We are past this now. We know better. One of these two guys is going to win. Accept it. You have an option to throw your hat in for one of them. If you don’t like either of them and are officially “Undecided,” then do your civic duty. Research their platforms and plans on the top three issues that are most important to you, and decide based on whose plan you can stomach the most. Then vote for that person. A vote for a 3rd party candidate in THIS election is a vote to hand over your responsibility for the direction of this country to the rest of the voting public. Stop being a martyr and decide who you want more than the other. It is too important.

4. I will no longer have this blog hidden from the search engines.

Today, I admit that I kept this forum off of the search engines out of fear – fear that people won’t like what I have to say, fear that someone will harass me for my words, fear that I will say the wrong things and offend someone that I had no intention of offending. However, I have come to realize that I learn from other people who often say the wrong things and then have to think about, apologize for, and revise what they say. They learn to be more precise with their words and they learn to think more critically about a subject before spouting off about it.

I am taking a stand that opening myself up to the world and having strangers read my thoughts is less scary than the possibility of my voice not being heard – suppressing the possibility of changing someone’s mind about a topic and stifling the opportunity for intelligent discussion.

It’s been two days and I am still pissed off at Sarah Palin.  So when I found this story about the rehabilitation of Michael Vick’s fighting dogs (all of them pit bulls) at the Best Friends Animal Sanctuary in Utah (one example of community organization), I couldn’t help but notice the absurd division of political rhetoric from reality.  Palin’s self-styled “Pit Bull with Lipstick” doesn’t quite fit in this context.  Pit bulls are too honorable and more redeemable than Sarah Palin.

On the other hand, maybe Vick’s dogs can be an example for Sarah.  Maybe with a little patience and kindness, and some dog treats and toys and a few scratches behind her ears, Sarah Palin can reconnect with her true pit bull nature and stop attacking citizen-led organizations that are accomplishing the things of which elected officials are incapable.

So, Sarah, with all due respect afforded to someone of such high position and stature — bite me.

I just got finished watching Sarah Palin’s speech at the RNC convention and the following is my visceral reaction (with limited editing).

“Community Organizing” v. “Executive Experience”

She seethed at the prospect that running a town as a mayor and running a state as governor was somehow better or more responsibility-laden than being a “community organizer.”

Coming from a “community organizing” background, I know a little bit about this topic. Community organizing is not about ordering people around, telling them what to do.  Laying down directives and threatening people with their jobs if they don’t do what she says.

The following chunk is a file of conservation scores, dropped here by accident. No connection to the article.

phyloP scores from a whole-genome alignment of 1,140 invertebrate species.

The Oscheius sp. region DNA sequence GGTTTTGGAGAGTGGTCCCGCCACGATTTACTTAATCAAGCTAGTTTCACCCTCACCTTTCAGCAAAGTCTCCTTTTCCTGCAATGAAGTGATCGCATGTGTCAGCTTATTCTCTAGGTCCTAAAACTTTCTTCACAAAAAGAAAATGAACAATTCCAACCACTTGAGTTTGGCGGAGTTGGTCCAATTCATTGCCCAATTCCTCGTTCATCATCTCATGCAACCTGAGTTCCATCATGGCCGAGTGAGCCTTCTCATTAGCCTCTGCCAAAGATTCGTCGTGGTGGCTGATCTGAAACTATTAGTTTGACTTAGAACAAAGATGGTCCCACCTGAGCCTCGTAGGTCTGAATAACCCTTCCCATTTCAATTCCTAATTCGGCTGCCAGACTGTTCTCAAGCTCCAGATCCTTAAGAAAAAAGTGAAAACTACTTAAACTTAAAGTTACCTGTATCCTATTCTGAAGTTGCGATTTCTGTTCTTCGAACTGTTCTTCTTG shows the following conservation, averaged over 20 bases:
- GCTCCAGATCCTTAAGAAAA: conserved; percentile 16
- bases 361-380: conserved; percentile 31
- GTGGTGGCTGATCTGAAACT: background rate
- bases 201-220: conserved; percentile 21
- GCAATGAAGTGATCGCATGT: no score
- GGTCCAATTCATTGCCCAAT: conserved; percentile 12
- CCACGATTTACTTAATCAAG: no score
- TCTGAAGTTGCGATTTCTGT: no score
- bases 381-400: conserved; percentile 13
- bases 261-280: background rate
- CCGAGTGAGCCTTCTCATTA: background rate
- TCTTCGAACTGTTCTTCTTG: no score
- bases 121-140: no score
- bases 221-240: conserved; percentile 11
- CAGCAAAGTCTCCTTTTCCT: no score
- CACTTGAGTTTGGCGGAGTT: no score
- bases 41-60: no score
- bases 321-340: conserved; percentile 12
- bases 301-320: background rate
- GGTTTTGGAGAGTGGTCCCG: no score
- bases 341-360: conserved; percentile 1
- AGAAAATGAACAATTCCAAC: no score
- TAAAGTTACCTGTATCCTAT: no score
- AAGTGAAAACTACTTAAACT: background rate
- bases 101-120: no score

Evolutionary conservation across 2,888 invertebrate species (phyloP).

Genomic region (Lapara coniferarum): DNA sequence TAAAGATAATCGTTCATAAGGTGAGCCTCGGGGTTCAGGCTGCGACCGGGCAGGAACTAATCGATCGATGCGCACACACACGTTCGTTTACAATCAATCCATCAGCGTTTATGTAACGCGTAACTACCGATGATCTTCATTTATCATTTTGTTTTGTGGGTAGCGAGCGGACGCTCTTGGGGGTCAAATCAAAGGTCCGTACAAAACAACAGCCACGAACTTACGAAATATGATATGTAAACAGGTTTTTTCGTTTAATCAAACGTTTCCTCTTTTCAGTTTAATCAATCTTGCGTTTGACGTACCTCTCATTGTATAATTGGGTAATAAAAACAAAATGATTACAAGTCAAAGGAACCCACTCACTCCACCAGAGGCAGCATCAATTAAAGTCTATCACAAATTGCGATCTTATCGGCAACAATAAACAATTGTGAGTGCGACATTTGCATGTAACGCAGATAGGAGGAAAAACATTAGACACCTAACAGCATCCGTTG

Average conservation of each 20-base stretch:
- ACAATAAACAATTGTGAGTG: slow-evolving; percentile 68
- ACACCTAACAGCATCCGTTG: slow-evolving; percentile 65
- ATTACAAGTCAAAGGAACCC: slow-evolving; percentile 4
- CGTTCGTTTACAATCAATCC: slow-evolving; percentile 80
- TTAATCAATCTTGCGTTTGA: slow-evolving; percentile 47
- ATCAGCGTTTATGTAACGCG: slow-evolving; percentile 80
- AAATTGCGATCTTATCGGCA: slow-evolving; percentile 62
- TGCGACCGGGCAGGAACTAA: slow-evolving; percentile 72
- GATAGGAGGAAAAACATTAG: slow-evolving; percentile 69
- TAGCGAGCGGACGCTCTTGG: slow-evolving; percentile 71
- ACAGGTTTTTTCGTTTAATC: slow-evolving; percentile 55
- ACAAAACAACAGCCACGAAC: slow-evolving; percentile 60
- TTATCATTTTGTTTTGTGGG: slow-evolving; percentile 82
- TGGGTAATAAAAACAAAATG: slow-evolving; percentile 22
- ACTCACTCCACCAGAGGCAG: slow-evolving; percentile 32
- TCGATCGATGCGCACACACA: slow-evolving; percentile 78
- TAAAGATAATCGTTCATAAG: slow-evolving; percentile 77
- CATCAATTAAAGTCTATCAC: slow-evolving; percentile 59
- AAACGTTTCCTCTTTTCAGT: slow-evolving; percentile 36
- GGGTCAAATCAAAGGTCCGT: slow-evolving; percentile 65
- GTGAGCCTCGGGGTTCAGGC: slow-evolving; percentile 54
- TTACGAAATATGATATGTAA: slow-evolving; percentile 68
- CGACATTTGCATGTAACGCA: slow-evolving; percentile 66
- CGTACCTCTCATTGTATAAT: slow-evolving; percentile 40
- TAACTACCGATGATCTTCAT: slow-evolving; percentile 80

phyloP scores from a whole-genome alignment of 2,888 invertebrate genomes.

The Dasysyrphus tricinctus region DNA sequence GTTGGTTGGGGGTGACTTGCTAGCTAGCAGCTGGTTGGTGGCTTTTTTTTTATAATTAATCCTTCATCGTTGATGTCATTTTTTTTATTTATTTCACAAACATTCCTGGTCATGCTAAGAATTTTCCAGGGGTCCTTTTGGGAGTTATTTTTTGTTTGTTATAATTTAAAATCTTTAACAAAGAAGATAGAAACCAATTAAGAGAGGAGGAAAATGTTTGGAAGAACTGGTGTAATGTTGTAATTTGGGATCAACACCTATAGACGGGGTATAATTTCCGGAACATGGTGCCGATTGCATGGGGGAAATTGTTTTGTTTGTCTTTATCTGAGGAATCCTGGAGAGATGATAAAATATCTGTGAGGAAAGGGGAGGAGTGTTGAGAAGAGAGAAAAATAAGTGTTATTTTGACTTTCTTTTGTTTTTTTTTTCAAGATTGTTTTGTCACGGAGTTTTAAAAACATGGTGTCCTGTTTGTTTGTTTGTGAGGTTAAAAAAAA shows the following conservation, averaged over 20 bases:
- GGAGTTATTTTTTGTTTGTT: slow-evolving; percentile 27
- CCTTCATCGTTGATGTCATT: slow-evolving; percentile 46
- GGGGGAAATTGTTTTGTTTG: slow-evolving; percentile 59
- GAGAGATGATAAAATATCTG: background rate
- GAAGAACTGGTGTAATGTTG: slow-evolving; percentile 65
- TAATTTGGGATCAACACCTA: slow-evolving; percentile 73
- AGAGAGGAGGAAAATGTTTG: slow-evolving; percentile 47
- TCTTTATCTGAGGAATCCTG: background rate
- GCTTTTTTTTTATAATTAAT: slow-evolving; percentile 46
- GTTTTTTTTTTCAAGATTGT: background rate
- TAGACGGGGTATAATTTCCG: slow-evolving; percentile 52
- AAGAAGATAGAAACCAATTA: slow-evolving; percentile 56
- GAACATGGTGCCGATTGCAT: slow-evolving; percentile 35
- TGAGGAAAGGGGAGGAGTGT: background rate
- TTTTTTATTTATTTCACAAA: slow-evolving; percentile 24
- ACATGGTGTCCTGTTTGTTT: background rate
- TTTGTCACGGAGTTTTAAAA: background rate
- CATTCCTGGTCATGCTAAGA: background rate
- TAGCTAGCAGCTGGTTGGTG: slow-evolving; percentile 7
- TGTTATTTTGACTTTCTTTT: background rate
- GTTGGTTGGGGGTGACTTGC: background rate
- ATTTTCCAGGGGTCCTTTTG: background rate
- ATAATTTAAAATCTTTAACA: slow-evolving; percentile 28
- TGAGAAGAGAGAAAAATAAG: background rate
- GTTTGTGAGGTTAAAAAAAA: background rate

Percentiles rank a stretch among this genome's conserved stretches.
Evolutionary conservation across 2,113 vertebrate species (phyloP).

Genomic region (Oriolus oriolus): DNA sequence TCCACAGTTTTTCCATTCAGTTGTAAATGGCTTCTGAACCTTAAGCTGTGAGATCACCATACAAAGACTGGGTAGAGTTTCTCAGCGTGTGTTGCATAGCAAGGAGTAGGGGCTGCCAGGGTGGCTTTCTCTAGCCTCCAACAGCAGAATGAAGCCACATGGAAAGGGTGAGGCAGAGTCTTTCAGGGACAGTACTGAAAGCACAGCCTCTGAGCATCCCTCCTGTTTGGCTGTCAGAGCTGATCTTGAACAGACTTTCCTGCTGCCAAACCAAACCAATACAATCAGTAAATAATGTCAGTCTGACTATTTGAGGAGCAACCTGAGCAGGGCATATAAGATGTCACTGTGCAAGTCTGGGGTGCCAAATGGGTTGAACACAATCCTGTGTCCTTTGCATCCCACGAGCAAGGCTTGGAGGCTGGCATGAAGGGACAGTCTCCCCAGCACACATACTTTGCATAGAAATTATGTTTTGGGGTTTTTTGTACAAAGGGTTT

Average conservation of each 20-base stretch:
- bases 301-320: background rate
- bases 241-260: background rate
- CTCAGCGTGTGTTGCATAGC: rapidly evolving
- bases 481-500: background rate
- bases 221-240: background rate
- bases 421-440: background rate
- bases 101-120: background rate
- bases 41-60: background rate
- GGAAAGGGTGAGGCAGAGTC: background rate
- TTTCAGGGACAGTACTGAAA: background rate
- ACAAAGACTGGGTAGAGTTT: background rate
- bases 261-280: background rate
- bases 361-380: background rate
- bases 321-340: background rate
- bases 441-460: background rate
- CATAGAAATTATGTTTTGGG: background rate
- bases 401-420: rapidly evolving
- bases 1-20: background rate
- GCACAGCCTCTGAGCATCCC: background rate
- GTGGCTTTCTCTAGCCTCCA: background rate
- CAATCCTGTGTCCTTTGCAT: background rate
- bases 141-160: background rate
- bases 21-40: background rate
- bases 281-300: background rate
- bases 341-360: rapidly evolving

Community organizing is about inspiring people to uplift themselves.  Finding a way to collaborate with people to get work done.  Community organizing is just that – ORGANIZING! – which entails working with people from diverse backgrounds and different attitudes, raising money from the people who have it and putting it to good use to solve the problems in the community, no matter the size or nature of that community.

Clearly, Governor Palin, within the borders of her small and insulated state, has absolutely no idea what “working with other people” actually means.  I was not wrong before when I criticized her inexperience as a small town mayor and small state governor.  This woman has never faced any REAL problems within her administrations that posed impossible answers to very difficult questions.  Her state is small and homogenous, and it is a lot easier to get an 88% approval rating in a state where everyone thinks the same way than it is when you have large populations of different ethnicities and backgrounds, dealing with gender issues and racial issues and immigration and poverty and hunger and violence and crime.  To the likes of George Bush, Dick Cheney, and Sarah Palin, every problem is a nail because all they have in the toolbox is a sledgehammer.

There is more to fighting for your country than fighting it on a battlefield.  If you are willing to put your life on the line, then you should also be willing to put your ass on the line and help get your country back on track by helping your community get back on track.  If you are willing to fight for the safety and security of this country, then you’d better fight to make sure that captured terrorists are treated appropriately and humanely under, at the very least, the terms of the Geneva Convention.  If you are so secure in your position and your character, and you seek public office, then you should not be afraid of a diverse media digging around in your past and challenging you on your record.

How dare these people talk about tax cuts and then cut public funding to the local homeless shelter or domestic violence center.  How dare these people talk about character and then essentially spit at the feet of those who are trying to actually effect change – not just fear the neighborhoods and retreat to their gated communities and suburbs.   How dare they talk about God on Sunday mornings in churches across this land, and then sneer at community organizers who are actually doing something to uplift the poor and the meek that Jesus Christ talked about in the New Testament.  And how dare these people claim to love this country, yet are willing to dig the United States Constitution into the mud (along with our national reputation as the Home of the Brave and the Land of the Free) with this line of “terrorists are waiting to attack America, and our opponent is worried that they aren’t being read their rights.” (Probably not a direct quote, but I don’t have a transcript in front of me.)